Today’s Wonder of the Day was inspired by Millie from Portland, OR. Millie Wonders, “What was the great Tunguska event” Thanks for WONDERing with us, Millie!

Have you ever watched a meteor shower? How about a solar eclipse? Maybe you’ve seen a comet soar overhead. Stare up at the sky long enough, and you’ll certainly see some pretty cool stuff! 

Sometimes, though, science has difficulty explaining things people see in the sky. If you’ve been WONDERing with us for a while, you may already know about UFOs. Today’s Wonder of the Day is about another mystery—the Tunguska Event.

On June 30, 1908, strange reports poured in from Siberia. People felt a sudden, intense heat and heard loud bangs coming from near the Tunguska River. One person described seeing “the sky split in two.” People saw flames streak through the air above the forest’s trees. 

Even 40 miles away, people were knocked to the ground by wind and heat. Forests were flattened; over 80 million trees were knocked to the ground. As far away as eastern Asia, the night sky glowed with sunlight reflected from dense cloud cover. The event killed many animals, including reindeer, and up to three people are believed to have died. 

Today, this incident is known as the Tunguska Event. It’s also known as the Tunguska Explosion or Tunguska Impact. What caused it? Experts have worked to answer that question for decades.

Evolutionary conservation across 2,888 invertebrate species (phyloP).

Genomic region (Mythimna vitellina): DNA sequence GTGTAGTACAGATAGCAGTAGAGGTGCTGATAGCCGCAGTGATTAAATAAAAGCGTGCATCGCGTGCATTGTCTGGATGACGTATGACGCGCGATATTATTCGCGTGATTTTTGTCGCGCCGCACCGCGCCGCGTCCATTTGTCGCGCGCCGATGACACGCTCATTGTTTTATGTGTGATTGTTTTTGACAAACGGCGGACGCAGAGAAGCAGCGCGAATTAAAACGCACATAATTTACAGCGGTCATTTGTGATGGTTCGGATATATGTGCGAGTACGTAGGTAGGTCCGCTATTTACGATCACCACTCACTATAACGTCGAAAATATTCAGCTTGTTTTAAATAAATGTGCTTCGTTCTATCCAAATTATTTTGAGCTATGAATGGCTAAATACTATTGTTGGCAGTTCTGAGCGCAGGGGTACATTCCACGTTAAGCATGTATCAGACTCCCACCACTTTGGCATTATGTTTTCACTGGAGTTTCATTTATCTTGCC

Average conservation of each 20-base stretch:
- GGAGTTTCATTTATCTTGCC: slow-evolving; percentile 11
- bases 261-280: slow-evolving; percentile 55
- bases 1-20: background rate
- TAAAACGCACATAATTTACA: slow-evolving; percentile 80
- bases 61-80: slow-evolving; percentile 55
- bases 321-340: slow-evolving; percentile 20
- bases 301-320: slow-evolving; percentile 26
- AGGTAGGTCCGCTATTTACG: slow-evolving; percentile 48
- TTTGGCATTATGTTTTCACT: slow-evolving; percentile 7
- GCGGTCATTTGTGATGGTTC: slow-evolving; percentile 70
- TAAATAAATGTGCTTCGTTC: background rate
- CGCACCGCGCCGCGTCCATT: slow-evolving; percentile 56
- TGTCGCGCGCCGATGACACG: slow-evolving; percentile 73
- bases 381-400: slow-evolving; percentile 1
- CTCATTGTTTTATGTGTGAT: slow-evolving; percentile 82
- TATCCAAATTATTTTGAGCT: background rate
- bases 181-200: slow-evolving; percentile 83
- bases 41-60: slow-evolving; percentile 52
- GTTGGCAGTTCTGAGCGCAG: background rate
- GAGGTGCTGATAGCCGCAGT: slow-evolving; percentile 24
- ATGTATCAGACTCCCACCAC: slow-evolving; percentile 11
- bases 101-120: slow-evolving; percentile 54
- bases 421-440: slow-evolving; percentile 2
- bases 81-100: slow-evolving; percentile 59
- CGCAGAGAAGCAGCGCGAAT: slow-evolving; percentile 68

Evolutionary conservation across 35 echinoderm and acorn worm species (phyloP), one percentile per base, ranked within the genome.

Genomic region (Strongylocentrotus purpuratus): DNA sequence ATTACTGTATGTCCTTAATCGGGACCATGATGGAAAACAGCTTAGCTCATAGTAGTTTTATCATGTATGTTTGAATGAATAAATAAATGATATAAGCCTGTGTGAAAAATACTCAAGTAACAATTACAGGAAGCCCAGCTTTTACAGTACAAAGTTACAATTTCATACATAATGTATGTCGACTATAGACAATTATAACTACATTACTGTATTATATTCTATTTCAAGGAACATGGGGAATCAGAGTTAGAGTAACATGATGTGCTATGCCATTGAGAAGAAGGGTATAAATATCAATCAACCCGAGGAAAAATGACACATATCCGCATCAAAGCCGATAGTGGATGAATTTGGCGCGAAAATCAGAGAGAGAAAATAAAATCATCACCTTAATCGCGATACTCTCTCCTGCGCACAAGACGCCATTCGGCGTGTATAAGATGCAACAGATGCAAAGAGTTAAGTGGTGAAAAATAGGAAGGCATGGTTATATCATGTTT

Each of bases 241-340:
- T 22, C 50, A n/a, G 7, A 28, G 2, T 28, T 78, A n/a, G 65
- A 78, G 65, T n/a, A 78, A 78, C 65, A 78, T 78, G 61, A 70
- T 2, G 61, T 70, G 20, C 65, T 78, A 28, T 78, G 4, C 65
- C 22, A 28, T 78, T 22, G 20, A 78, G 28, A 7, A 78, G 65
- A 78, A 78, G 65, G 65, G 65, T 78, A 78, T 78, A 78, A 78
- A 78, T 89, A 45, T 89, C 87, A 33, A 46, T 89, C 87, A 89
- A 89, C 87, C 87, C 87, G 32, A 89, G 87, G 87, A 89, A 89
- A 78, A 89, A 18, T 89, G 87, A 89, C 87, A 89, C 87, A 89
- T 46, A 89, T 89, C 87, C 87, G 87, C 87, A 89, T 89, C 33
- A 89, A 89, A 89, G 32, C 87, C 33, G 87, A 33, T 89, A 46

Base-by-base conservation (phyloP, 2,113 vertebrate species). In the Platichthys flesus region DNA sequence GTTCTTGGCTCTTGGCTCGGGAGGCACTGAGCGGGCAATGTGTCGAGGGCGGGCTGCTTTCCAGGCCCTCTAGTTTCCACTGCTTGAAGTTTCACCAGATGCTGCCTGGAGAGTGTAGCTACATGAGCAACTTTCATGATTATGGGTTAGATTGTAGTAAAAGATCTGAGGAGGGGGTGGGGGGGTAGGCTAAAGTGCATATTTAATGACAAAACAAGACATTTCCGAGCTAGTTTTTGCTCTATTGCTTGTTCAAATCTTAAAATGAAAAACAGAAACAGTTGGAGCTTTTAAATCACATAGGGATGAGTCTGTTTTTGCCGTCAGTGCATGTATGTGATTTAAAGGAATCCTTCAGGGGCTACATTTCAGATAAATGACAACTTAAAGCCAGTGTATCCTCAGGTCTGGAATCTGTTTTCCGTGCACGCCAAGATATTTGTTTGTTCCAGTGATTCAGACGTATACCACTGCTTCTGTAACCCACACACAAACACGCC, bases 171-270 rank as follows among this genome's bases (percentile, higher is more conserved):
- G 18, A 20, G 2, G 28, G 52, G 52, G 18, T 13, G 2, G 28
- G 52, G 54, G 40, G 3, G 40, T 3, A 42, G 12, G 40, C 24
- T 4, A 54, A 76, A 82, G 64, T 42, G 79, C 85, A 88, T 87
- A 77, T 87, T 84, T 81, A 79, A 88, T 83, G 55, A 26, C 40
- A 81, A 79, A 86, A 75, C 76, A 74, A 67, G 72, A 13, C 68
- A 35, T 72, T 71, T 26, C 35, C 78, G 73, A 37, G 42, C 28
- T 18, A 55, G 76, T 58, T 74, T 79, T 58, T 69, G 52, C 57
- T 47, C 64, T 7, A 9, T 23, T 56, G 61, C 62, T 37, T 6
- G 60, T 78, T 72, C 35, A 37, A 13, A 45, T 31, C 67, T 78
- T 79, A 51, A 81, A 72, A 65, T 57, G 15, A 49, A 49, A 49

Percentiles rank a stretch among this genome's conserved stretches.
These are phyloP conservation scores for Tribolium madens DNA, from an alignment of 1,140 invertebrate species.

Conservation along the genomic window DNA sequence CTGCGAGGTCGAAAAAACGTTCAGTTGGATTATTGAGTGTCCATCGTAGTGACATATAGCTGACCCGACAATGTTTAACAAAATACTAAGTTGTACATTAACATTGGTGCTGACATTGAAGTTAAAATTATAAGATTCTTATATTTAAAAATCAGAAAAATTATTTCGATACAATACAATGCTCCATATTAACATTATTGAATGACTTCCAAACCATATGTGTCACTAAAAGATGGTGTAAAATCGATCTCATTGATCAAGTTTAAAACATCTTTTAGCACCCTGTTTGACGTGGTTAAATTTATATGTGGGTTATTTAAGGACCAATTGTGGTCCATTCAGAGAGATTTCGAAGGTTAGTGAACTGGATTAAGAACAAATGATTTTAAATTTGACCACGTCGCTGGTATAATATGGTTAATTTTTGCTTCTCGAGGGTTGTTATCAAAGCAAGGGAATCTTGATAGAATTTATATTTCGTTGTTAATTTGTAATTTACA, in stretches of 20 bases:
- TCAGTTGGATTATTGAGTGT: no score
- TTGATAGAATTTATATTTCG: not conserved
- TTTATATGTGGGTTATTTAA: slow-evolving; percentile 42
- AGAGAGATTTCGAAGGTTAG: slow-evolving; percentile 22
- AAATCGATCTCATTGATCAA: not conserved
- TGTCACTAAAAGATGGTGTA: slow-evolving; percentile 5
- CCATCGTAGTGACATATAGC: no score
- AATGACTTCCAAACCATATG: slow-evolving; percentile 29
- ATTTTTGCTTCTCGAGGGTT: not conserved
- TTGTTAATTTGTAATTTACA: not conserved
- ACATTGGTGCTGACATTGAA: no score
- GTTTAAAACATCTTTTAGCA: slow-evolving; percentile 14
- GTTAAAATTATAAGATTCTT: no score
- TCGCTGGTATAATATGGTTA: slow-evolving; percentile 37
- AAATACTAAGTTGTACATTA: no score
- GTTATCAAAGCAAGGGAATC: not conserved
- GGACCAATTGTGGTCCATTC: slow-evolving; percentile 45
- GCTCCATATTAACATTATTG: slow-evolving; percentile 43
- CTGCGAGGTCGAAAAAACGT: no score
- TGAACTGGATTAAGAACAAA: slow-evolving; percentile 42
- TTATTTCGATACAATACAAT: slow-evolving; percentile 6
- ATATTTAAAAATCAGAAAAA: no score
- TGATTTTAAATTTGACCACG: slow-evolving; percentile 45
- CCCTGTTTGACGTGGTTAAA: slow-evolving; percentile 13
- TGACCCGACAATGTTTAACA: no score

Just after the event, some people pointed to aliens. They thought the heat and flames could have been caused by a spaceship from another planet. Locals even wondered if it was the work of an angry god. Due to the harsh Siberian conditions, it was years before a team of scientists could investigate the area.

In 1927, Leonid Kulik led a team to the site. Kulik worked in the St. Petersburg Museum’s meteorite collection as a curator. When they arrived, they found that trees at the center of the event were standing upright. However, they were stripped of all limbs and bark. Nearly two decades later, trees in Hiroshima, Japan, were left in the same condition after the city was hit by an atomic bomb.

Kulik’s team believed that a rock from space—like an asteroid or a comet—caused the Tunguska Event. However, it left no crater behind. To explain this, the team concluded that the rock must have exploded in the Earth’s atmosphere

This was the leading explanation for nearly a hundred years. In 2020, though, experts gave an update. Scientists at the Siberian Federal University now believe an asteroid passed through the atmosphere instead of exploding. To do so, the rock must have been around 650 feet wide. 

If these experts are right, the Earth had a very close encounter. The asteroid would have looked like a fireball in the sky as it streaked above the Siberian forest. Had it reached the ground, it would have made a crater around two miles wide.

Imagine you witnessed the Tunguska Event. How would you have explained it? Would you have thought it was a UFO? A comet? Event scientists are still trying to solve the case today!

Standards: NGSS.ESS1.A, CCRA.R.4, CCRA.L.3, CCRA.L.6 CCRA.R.1 CCRA.R.2, CCRA.SL.1, CCRA.L.1, CCRA.W.3. CCRA.L.2 NCAS.A.1, NCAS.A.2, NCAS.A.3

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